How to Structure a Learning Group at Work

Zoe Madden-Wood ·

With any field, and especially programming, learning is integral. Technology changes. The field of programming is vast. To be a good programmer, you need to continue to learn and develop. In addition to learning outside of work, co-workers are often excited to learn together at work or through work. I know personally, I’m a social learner and enjoy the camaraderie that comes from struggling through a new topic together.

Over a year ago, I started an internal learning group. We meet every two weeks and discuss different topics in computer science. It occurred to me that during my time here, there have been several communal groups in place for learning new things, and I thought I’d take a moment to discuss some of the benefits and downsides to the different strategies of learning at work and offer some advice on starting your own internal learning group.

Different structures for learning groups

  • Following a course together
  • Creating your own curriculum
  • Reading and discussion group
  • Lunch lectures
  • Lightning talks/show and tell
  • Guest presentations

Following a Course Together

So, you’ve found a Tensor Flow class that you’re taking and it turns out someone else is too. You start a channel and you all keep each other motivated to finish the class. It’s a bit like a workout buddy. You can do things to make it more interactive — watch certain videos together or have coding time altogether — but barebones it’s a chat channel with a group of people to reach out to and commiserate with.

Pros: Taking a new class is a lot of dedication and a great way to learn new things. You can discuss what you’re learning with your peers in a place you might be likely to use that knowledge, which means it’s more likely to be internalized.

Cons: A lot of time outside of work. If you were ready to make that commitment anyway, it’s great it’s acknowledged and that you have a closer support forum to help you through the class. It’s a good option for remote teams as you can mostly do this through Slack. There’s a high likelihood some people might drop off at least partway through.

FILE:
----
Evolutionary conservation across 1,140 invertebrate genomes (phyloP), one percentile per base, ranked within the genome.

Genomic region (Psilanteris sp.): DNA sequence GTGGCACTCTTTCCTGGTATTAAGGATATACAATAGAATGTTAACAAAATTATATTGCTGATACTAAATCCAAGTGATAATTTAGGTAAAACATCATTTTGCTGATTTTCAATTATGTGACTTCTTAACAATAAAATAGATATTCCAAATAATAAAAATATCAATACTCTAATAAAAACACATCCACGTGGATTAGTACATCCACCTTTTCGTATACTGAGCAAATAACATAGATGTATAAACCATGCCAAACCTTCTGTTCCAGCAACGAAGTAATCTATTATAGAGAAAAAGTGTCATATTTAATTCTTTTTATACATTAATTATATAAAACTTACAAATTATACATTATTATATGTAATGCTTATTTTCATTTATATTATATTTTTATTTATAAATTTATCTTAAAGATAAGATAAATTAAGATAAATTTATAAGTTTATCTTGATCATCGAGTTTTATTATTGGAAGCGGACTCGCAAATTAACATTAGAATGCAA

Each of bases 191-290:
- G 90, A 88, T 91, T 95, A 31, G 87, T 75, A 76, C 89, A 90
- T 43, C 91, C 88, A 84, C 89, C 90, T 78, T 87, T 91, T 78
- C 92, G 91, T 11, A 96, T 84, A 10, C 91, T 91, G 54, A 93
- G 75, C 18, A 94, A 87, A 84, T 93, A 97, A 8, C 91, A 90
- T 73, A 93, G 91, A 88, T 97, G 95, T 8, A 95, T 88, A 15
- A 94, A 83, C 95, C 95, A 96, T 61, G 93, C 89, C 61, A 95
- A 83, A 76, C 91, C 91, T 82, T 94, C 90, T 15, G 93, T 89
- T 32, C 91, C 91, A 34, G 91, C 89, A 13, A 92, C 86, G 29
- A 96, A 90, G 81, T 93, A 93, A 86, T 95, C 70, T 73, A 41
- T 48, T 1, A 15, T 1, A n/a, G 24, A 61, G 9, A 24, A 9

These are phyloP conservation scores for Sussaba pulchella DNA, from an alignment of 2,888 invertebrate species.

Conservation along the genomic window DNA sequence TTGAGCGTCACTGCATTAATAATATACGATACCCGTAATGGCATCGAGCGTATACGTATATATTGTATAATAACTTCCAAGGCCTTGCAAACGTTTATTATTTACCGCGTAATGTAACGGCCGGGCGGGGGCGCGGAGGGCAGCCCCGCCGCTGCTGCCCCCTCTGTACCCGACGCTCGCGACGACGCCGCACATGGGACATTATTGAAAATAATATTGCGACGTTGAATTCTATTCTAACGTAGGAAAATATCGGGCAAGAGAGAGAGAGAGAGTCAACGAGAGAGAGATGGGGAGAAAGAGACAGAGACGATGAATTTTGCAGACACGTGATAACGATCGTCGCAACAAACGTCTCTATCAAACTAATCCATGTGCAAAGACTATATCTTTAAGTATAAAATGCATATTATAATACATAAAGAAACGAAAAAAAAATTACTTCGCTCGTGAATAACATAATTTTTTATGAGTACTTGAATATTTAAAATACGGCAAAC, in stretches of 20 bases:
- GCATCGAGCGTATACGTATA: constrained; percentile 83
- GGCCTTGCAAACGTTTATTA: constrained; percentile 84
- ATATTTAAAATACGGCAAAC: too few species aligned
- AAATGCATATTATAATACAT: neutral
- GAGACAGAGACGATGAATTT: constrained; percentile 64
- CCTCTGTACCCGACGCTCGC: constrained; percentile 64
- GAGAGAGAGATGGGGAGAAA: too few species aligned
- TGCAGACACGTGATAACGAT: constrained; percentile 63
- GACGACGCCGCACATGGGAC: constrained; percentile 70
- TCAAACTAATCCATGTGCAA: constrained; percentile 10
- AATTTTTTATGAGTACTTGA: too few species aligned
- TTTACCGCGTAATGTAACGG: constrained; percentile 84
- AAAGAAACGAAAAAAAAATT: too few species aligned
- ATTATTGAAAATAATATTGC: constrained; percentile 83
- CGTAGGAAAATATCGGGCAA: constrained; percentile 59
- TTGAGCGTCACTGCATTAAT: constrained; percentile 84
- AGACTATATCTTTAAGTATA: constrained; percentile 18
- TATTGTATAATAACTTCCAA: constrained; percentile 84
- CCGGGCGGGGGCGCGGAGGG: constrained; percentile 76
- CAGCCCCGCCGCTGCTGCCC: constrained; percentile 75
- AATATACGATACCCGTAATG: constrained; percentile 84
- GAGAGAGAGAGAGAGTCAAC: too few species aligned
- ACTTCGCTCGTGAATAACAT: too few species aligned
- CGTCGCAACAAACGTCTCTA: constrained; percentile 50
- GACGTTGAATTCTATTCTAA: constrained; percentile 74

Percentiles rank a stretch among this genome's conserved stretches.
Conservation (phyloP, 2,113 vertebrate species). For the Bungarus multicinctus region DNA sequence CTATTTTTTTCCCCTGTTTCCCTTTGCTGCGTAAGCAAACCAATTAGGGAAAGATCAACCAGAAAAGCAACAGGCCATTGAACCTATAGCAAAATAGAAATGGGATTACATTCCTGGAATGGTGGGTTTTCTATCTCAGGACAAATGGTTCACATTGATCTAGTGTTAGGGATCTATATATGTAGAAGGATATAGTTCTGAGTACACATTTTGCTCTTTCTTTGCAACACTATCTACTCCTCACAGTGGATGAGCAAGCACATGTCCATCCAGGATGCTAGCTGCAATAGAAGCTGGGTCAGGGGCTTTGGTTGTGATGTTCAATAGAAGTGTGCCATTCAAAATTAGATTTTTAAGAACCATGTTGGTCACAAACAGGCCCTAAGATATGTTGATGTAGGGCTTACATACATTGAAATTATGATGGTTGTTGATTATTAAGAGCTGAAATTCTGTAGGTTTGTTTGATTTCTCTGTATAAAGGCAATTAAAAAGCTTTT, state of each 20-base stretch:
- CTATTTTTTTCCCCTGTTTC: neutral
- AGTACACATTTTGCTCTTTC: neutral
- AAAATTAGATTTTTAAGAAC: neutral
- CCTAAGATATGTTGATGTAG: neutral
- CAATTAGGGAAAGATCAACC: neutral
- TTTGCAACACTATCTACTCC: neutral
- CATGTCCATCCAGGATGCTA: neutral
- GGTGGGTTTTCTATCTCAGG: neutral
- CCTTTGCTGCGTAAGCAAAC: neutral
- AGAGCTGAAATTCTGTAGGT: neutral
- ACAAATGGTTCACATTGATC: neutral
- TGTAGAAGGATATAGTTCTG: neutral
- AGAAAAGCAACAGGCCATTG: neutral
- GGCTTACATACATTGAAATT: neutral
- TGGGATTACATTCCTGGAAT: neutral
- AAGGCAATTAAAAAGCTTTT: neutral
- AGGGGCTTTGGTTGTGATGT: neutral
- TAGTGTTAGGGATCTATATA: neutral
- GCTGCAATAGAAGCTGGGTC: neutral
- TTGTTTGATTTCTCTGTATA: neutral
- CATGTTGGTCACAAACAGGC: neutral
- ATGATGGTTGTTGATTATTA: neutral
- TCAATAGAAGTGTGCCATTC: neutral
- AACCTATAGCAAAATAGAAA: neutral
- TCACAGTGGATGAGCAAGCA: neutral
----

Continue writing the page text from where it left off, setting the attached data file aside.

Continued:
I’ll note that this can be an incredibly small group. My friend and I started following a databases class during lunch one day to get better at queries. Essentially we were course buddies, instead of a course group.

Creating Your Own Curriculum

One of the new technologies we got really excited about here at Carbon Five was Elm. Elm is a functional programming language that compiles to JavaScript. A great way to learn a new programming language is to build a basic app in that language. There are a few Elm tutorials out there, but we wanted to learn specific aspects of the language and have it match the app we were making. The leader created a tutorial on Github and taught a 5-week session on Elm.

Pros: Super hands-on! If you’re creating the curriculum and need to explain it… well, teaching is the best way to learn.

Cons: Rolling your own curriculum is a LOT more work. Timeframe needs to be short, as sequential sessions are hard to keep people going to. If someone gets sick or has a work meeting, then all of a sudden they’re a week behind and the next group meeting might not make sense, which creates a greater risk for drop-off.

If you want to go this route, but don’t know where to start, a good place is other curriculums. Often, even if you don’t want to follow someone else’s, you can take sections here and there, and see how they flow from one subject into another.

Reading and Discussion Group

We structured an internal reading group around reading computer science papers. People would post a paper to the chat and I’d keep track of them in a list. We’d vote on the next paper, read it, and then discuss it at the meeting. We’d use the paper’s structure to guide the discussion of the group and read through any difficult parts. Since we are working in development, we’ve sourced some of our papers from (Github’s papers we love).

Pros: This is reasonably distributed and egalitarian. Anyone can suggest a paper/blog. It’s not that much work. It works on understanding new concepts and explaining them. This may be great at an office where most people are siloed and there’s not much chance of discussing programming ideas with one another.

Cons: Not hands on.

Lunch Lectures

At Carbon Five, we’ve often had co-workers give presentations each week. We rotate speakers and the speaker gives a half-hour presentation on a topic of their choice. There have been many topics related to our domain, I saw a recent one on an excellent Redux pattern for instance, but Carbon Five has also encouraged people to share knowledge on whatever is interesting and important in people’s lives. I’ve really appreciated this from the standpoint of acknowledging that co-workers are whole people with awesome lives and amazing talents outside of the amazing talents they display at work. But I’ve also just found I’ve learned so much that inspired me, from song-writing strategies to bullet-point journaling, to clay glazing.